Recent Projects & Research






(Networking Urban Resources with Teachers and University to enrich Early Childhood Science) is a five year National Science Foundation Math/Science Targeted Partnership that will create an integrated system of science education for grades preschool through 3 (PK-3) in the Toledo, Ohio area. Partners include The University of Toledo, the Toledo Public Schools, a variety of local preschools, informal science organizations, and community resources. Partners have a shared vision and goal to transform the way in which PK-3 science is taught. Through the development and implementation of a complementary science education learning model that combines inquiry and learning, formal and informal education, teachers and parents, as well as the schools and the community, all in a comprehensive effort to improve science subject interest and science achievement. The evaluation of this project utilizes a complementary learning model based upon the systems approach.

This NSF Evaluation and Expansion research project examines the added value of providing family science events and learning activities to children who learn from teachers who participate in the NURTURES PK-3 science professional development at The University of Toledo (see description below). The project uses random assignment. Evaluation examines fidelity of implementation of community science events and direct observations of teaching. Outcome evaluation includes assessment of student science learning using the Galileo.





(Leadership for Educators: Academy for Driving Economic Revitalization) is a five year National Science Foundation Math Science Partnership for Teacher Leadership at The University of Toledo. The LEADERS project prepares 24 teacher leaders from three school districts (in Ohio: Toledo Public, Toledo Catholic, and in Michigan: Monroe County Intermediate School District) to assume science teacher leadership positions within their districts. The teacher leaders attend an intensive summer institute that combines advanced content in renewable energy science with project based science pedagogy and adult learning theory. They then provide extended professional development in the integration of project based science and renewable energy science to teachers in Grades 3 – 12. The comprehensive evaluation includes treatment and control schools, student outcome data, case studies, online surveys, social network analysis, and teacher learning gains.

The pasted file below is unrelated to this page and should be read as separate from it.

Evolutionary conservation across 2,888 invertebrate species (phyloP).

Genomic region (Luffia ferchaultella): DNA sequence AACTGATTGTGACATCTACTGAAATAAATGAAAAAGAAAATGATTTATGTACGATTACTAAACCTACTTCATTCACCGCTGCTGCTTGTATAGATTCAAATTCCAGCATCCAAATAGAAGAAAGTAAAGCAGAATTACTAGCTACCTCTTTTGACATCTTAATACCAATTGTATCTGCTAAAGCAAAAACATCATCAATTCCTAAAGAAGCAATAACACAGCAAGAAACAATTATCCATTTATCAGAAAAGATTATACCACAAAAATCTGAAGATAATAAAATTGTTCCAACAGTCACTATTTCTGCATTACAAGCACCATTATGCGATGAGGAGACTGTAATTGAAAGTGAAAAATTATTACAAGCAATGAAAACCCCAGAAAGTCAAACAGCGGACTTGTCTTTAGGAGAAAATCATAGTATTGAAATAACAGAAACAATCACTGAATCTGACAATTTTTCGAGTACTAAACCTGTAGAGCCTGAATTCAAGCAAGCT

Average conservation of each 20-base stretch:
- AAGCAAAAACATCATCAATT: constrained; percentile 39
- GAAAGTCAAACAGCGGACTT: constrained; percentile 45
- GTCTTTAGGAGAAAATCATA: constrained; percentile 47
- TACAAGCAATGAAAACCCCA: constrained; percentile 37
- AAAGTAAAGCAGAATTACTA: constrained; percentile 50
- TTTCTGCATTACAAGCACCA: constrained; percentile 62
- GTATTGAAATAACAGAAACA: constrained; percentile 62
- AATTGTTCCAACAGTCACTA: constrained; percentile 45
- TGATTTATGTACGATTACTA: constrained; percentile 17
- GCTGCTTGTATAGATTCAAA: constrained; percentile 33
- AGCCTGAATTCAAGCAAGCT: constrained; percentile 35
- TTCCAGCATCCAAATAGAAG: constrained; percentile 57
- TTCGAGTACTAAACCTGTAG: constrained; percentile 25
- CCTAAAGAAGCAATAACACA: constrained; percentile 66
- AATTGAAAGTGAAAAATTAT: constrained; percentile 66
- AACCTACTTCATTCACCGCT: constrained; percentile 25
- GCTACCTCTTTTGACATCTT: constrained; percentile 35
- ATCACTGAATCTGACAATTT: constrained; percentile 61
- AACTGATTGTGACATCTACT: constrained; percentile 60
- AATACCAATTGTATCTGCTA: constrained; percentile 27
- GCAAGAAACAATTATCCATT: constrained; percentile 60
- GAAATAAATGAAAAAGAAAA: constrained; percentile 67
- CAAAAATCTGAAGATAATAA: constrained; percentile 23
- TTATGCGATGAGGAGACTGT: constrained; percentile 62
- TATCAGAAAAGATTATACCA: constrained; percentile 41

This 3-year, STEM+C Partnership Program Design, and Development project partners high school Mathematics and Career Technical Education teachers in Toledo Public Schools in developing lessons that integrate model smart vehicles coupled with Project-Based Learning to effectively blend mathematics with science (e.g., physics), technology, and engineering. The goal is to improve student computational thinking and mathematics ability and interest. The evaluation assists in the development of professional development through the application of the Concerns Based Adoption Model. It also includes observations of teaching to ensure fidelity of implementation and student outcomes are measured using a research-based project-developed computational thinking instrument and student standardized mathematics scores.

YouTube Learning
Developing problem-solving skills using student-generated problems that reverse engineer online videos is a National Science Foundation IUSE project that challenges Material and Energy Balances students to reverse engineer online videos, e.g., from YouTube, such as what chemical reactions occur when crayons are made. The process results in new, student-created homework problems (“video problems”). Combining videos with words on a page, like in a textbook, engages multiple senses, and multi-sensory activities have been shown to improve learning. This research focuses on improving the quality of problem-solving skills demonstrated by engineering students and is measured using an adaptation of the PROCESS by Grigg and Benson. Students in the treatment course are compared with those solving similar problems in a control classroom. To verify problem rigor, students complete the NASA-TLX.


 “Accuracy of observation is the equivalent of accuracy of thinking.” – Wallace Stevens